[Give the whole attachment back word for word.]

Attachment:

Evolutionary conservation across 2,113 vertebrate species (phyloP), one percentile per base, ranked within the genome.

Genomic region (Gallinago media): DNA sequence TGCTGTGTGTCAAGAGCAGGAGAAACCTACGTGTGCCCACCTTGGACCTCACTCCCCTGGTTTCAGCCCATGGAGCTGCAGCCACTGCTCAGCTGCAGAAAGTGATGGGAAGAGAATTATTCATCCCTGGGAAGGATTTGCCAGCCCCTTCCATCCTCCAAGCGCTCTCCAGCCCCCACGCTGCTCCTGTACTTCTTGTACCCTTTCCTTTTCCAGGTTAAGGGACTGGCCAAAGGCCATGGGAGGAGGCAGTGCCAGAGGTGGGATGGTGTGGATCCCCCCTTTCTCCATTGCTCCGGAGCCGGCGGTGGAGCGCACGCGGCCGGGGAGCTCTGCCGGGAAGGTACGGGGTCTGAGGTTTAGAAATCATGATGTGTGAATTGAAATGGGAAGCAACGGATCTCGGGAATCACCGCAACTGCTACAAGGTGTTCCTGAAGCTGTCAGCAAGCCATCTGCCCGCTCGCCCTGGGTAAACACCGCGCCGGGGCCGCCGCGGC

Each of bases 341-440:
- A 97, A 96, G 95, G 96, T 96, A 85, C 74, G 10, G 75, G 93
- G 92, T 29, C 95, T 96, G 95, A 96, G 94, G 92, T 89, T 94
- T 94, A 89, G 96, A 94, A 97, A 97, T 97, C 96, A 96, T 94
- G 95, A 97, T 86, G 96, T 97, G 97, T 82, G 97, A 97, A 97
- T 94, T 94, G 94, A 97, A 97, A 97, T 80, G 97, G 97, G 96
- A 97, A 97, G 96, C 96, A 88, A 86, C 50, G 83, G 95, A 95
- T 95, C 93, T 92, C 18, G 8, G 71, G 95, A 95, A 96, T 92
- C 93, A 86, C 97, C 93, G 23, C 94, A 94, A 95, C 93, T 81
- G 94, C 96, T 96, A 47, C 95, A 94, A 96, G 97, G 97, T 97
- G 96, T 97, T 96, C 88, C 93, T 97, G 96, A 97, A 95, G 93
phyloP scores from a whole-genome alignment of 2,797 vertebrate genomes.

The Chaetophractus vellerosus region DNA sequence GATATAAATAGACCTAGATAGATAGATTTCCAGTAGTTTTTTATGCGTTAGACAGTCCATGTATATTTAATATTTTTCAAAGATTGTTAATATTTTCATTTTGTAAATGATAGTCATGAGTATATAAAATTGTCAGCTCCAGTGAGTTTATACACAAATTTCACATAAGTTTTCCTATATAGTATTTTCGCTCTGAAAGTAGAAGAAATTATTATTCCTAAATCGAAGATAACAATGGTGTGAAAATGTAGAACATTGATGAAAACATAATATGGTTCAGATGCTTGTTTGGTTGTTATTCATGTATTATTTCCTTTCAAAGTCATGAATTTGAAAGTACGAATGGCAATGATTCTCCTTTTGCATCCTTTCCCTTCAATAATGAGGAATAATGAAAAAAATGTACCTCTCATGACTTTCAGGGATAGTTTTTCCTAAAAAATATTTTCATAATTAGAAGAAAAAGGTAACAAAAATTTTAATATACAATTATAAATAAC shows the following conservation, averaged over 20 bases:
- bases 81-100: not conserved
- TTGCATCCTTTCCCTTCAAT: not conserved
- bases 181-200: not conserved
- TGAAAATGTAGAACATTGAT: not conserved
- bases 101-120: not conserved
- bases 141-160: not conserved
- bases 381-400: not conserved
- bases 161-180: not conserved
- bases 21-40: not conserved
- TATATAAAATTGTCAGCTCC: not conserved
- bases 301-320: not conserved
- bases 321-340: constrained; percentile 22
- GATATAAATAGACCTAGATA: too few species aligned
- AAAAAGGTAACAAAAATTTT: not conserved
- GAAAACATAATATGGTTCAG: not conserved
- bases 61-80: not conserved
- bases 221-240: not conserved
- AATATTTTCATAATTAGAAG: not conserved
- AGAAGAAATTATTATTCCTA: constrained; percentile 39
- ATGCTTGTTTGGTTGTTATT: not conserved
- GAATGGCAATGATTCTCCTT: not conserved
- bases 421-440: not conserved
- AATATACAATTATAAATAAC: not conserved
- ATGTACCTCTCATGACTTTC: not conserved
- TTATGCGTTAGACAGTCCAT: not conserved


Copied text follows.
Evolutionary conservation across 2,113 vertebrate species (phyloP), one percentile per base, ranked within the genome.

Genomic region (Gallinago media): DNA sequence TGCTGTGTGTCAAGAGCAGGAGAAACCTACGTGTGCCCACCTTGGACCTCACTCCCCTGGTTTCAGCCCATGGAGCTGCAGCCACTGCTCAGCTGCAGAAAGTGATGGGAAGAGAATTATTCATCCCTGGGAAGGATTTGCCAGCCCCTTCCATCCTCCAAGCGCTCTCCAGCCCCCACGCTGCTCCTGTACTTCTTGTACCCTTTCCTTTTCCAGGTTAAGGGACTGGCCAAAGGCCATGGGAGGAGGCAGTGCCAGAGGTGGGATGGTGTGGATCCCCCCTTTCTCCATTGCTCCGGAGCCGGCGGTGGAGCGCACGCGGCCGGGGAGCTCTGCCGGGAAGGTACGGGGTCTGAGGTTTAGAAATCATGATGTGTGAATTGAAATGGGAAGCAACGGATCTCGGGAATCACCGCAACTGCTACAAGGTGTTCCTGAAGCTGTCAGCAAGCCATCTGCCCGCTCGCCCTGGGTAAACACCGCGCCGGGGCCGCCGCGGC

Each of bases 341-440:
- A 97, A 96, G 95, G 96, T 96, A 85, C 74, G 10, G 75, G 93
- G 92, T 29, C 95, T 96, G 95, A 96, G 94, G 92, T 89, T 94
- T 94, A 89, G 96, A 94, A 97, A 97, T 97, C 96, A 96, T 94
- G 95, A 97, T 86, G 96, T 97, G 97, T 82, G 97, A 97, A 97
- T 94, T 94, G 94, A 97, A 97, A 97, T 80, G 97, G 97, G 96
- A 97, A 97, G 96, C 96, A 88, A 86, C 50, G 83, G 95, A 95
- T 95, C 93, T 92, C 18, G 8, G 71, G 95, A 95, A 96, T 92
- C 93, A 86, C 97, C 93, G 23, C 94, A 94, A 95, C 93, T 81
- G 94, C 96, T 96, A 47, C 95, A 94, A 96, G 97, G 97, T 97
- G 96, T 97, T 96, C 88, C 93, T 97, G 96, A 97, A 95, G 93
phyloP scores from a whole-genome alignment of 2,797 vertebrate genomes.

The Chaetophractus vellerosus region DNA sequence GATATAAATAGACCTAGATAGATAGATTTCCAGTAGTTTTTTATGCGTTAGACAGTCCATGTATATTTAATATTTTTCAAAGATTGTTAATATTTTCATTTTGTAAATGATAGTCATGAGTATATAAAATTGTCAGCTCCAGTGAGTTTATACACAAATTTCACATAAGTTTTCCTATATAGTATTTTCGCTCTGAAAGTAGAAGAAATTATTATTCCTAAATCGAAGATAACAATGGTGTGAAAATGTAGAACATTGATGAAAACATAATATGGTTCAGATGCTTGTTTGGTTGTTATTCATGTATTATTTCCTTTCAAAGTCATGAATTTGAAAGTACGAATGGCAATGATTCTCCTTTTGCATCCTTTCCCTTCAATAATGAGGAATAATGAAAAAAATGTACCTCTCATGACTTTCAGGGATAGTTTTTCCTAAAAAATATTTTCATAATTAGAAGAAAAAGGTAACAAAAATTTTAATATACAATTATAAATAAC shows the following conservation, averaged over 20 bases:
- bases 81-100: not conserved
- TTGCATCCTTTCCCTTCAAT: not conserved
- bases 181-200: not conserved
- TGAAAATGTAGAACATTGAT: not conserved
- bases 101-120: not conserved
- bases 141-160: not conserved
- bases 381-400: not conserved
- bases 161-180: not conserved
- bases 21-40: not conserved
- TATATAAAATTGTCAGCTCC: not conserved
- bases 301-320: not conserved
- bases 321-340: constrained; percentile 22
- GATATAAATAGACCTAGATA: too few species aligned
- AAAAAGGTAACAAAAATTTT: not conserved
- GAAAACATAATATGGTTCAG: not conserved
- bases 61-80: not conserved
- bases 221-240: not conserved
- AATATTTTCATAATTAGAAG: not conserved
- AGAAGAAATTATTATTCCTA: constrained; percentile 39
- ATGCTTGTTTGGTTGTTATT: not conserved
- GAATGGCAATGATTCTCCTT: not conserved
- bases 421-440: not conserved
- AATATACAATTATAAATAAC: not conserved
- ATGTACCTCTCATGACTTTC: not conserved
- TTATGCGTTAGACAGTCCAT: not conserved